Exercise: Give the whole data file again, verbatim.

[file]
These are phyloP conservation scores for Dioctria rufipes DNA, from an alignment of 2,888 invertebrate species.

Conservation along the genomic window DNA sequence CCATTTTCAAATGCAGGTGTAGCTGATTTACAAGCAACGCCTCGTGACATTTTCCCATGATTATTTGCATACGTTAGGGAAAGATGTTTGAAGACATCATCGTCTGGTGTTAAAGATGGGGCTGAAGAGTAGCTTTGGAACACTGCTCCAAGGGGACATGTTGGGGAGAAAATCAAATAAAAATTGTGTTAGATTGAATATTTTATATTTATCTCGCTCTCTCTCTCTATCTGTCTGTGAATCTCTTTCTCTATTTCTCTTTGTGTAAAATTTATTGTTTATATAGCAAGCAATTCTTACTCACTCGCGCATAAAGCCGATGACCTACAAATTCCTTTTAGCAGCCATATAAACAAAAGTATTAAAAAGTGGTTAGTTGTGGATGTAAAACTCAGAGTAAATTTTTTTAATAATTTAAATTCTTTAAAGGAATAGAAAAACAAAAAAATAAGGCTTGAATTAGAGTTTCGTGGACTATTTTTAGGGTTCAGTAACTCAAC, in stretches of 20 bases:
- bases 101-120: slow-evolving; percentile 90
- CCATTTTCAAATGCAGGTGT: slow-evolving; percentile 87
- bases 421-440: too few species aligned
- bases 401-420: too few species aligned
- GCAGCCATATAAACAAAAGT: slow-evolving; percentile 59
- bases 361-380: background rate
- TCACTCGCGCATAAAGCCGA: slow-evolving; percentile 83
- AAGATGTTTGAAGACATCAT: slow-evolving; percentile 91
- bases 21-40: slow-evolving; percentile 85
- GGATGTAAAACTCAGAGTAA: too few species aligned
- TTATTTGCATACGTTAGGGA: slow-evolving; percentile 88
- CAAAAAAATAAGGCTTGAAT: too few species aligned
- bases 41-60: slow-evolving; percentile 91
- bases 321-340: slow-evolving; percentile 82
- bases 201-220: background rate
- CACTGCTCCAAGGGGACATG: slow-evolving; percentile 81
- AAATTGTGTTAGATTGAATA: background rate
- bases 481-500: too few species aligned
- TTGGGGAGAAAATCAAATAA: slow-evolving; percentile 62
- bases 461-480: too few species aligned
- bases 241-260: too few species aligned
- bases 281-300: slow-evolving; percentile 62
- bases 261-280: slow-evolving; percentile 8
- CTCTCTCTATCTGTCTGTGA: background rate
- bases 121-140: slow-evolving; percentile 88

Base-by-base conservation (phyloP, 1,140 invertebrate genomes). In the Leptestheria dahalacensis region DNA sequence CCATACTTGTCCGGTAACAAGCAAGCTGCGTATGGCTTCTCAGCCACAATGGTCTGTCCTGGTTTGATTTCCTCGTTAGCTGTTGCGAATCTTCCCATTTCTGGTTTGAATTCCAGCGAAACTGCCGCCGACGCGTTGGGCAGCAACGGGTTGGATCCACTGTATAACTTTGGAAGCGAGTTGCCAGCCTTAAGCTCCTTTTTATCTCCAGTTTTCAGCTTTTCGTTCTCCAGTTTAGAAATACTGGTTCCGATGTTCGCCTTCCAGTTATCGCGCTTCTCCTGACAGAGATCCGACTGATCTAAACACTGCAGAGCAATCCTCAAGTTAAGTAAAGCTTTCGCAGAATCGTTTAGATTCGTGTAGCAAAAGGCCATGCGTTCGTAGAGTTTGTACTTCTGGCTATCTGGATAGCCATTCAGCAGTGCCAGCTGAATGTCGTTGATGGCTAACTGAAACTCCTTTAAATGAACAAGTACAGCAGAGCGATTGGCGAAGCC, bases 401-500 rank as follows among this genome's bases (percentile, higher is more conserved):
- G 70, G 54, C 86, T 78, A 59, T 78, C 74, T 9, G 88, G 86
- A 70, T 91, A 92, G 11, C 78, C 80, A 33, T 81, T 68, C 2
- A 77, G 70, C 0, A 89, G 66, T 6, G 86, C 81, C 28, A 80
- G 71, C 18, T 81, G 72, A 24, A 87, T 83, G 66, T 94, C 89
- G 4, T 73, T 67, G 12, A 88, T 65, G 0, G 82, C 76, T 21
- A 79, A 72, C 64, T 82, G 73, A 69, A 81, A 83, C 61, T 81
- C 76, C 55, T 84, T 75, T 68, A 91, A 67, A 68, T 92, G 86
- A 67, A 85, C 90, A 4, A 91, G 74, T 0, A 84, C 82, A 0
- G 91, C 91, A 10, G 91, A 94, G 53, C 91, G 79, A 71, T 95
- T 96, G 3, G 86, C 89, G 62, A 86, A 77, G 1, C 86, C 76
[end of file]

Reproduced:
These are phyloP conservation scores for Dioctria rufipes DNA, from an alignment of 2,888 invertebrate species.

Conservation along the genomic window DNA sequence CCATTTTCAAATGCAGGTGTAGCTGATTTACAAGCAACGCCTCGTGACATTTTCCCATGATTATTTGCATACGTTAGGGAAAGATGTTTGAAGACATCATCGTCTGGTGTTAAAGATGGGGCTGAAGAGTAGCTTTGGAACACTGCTCCAAGGGGACATGTTGGGGAGAAAATCAAATAAAAATTGTGTTAGATTGAATATTTTATATTTATCTCGCTCTCTCTCTCTATCTGTCTGTGAATCTCTTTCTCTATTTCTCTTTGTGTAAAATTTATTGTTTATATAGCAAGCAATTCTTACTCACTCGCGCATAAAGCCGATGACCTACAAATTCCTTTTAGCAGCCATATAAACAAAAGTATTAAAAAGTGGTTAGTTGTGGATGTAAAACTCAGAGTAAATTTTTTTAATAATTTAAATTCTTTAAAGGAATAGAAAAACAAAAAAATAAGGCTTGAATTAGAGTTTCGTGGACTATTTTTAGGGTTCAGTAACTCAAC, in stretches of 20 bases:
- bases 101-120: slow-evolving; percentile 90
- CCATTTTCAAATGCAGGTGT: slow-evolving; percentile 87
- bases 421-440: too few species aligned
- bases 401-420: too few species aligned
- GCAGCCATATAAACAAAAGT: slow-evolving; percentile 59
- bases 361-380: background rate
- TCACTCGCGCATAAAGCCGA: slow-evolving; percentile 83
- AAGATGTTTGAAGACATCAT: slow-evolving; percentile 91
- bases 21-40: slow-evolving; percentile 85
- GGATGTAAAACTCAGAGTAA: too few species aligned
- TTATTTGCATACGTTAGGGA: slow-evolving; percentile 88
- CAAAAAAATAAGGCTTGAAT: too few species aligned
- bases 41-60: slow-evolving; percentile 91
- bases 321-340: slow-evolving; percentile 82
- bases 201-220: background rate
- CACTGCTCCAAGGGGACATG: slow-evolving; percentile 81
- AAATTGTGTTAGATTGAATA: background rate
- bases 481-500: too few species aligned
- TTGGGGAGAAAATCAAATAA: slow-evolving; percentile 62
- bases 461-480: too few species aligned
- bases 241-260: too few species aligned
- bases 281-300: slow-evolving; percentile 62
- bases 261-280: slow-evolving; percentile 8
- CTCTCTCTATCTGTCTGTGA: background rate
- bases 121-140: slow-evolving; percentile 88

Base-by-base conservation (phyloP, 1,140 invertebrate genomes). In the Leptestheria dahalacensis region DNA sequence CCATACTTGTCCGGTAACAAGCAAGCTGCGTATGGCTTCTCAGCCACAATGGTCTGTCCTGGTTTGATTTCCTCGTTAGCTGTTGCGAATCTTCCCATTTCTGGTTTGAATTCCAGCGAAACTGCCGCCGACGCGTTGGGCAGCAACGGGTTGGATCCACTGTATAACTTTGGAAGCGAGTTGCCAGCCTTAAGCTCCTTTTTATCTCCAGTTTTCAGCTTTTCGTTCTCCAGTTTAGAAATACTGGTTCCGATGTTCGCCTTCCAGTTATCGCGCTTCTCCTGACAGAGATCCGACTGATCTAAACACTGCAGAGCAATCCTCAAGTTAAGTAAAGCTTTCGCAGAATCGTTTAGATTCGTGTAGCAAAAGGCCATGCGTTCGTAGAGTTTGTACTTCTGGCTATCTGGATAGCCATTCAGCAGTGCCAGCTGAATGTCGTTGATGGCTAACTGAAACTCCTTTAAATGAACAAGTACAGCAGAGCGATTGGCGAAGCC, bases 401-500 rank as follows among this genome's bases (percentile, higher is more conserved):
- G 70, G 54, C 86, T 78, A 59, T 78, C 74, T 9, G 88, G 86
- A 70, T 91, A 92, G 11, C 78, C 80, A 33, T 81, T 68, C 2
- A 77, G 70, C 0, A 89, G 66, T 6, G 86, C 81, C 28, A 80
- G 71, C 18, T 81, G 72, A 24, A 87, T 83, G 66, T 94, C 89
- G 4, T 73, T 67, G 12, A 88, T 65, G 0, G 82, C 76, T 21
- A 79, A 72, C 64, T 82, G 73, A 69, A 81, A 83, C 61, T 81
- C 76, C 55, T 84, T 75, T 68, A 91, A 67, A 68, T 92, G 86
- A 67, A 85, C 90, A 4, A 91, G 74, T 0, A 84, C 82, A 0
- G 91, C 91, A 10, G 91, A 94, G 53, C 91, G 79, A 71, T 95
- T 96, G 3, G 86, C 89, G 62, A 86, A 77, G 1, C 86, C 76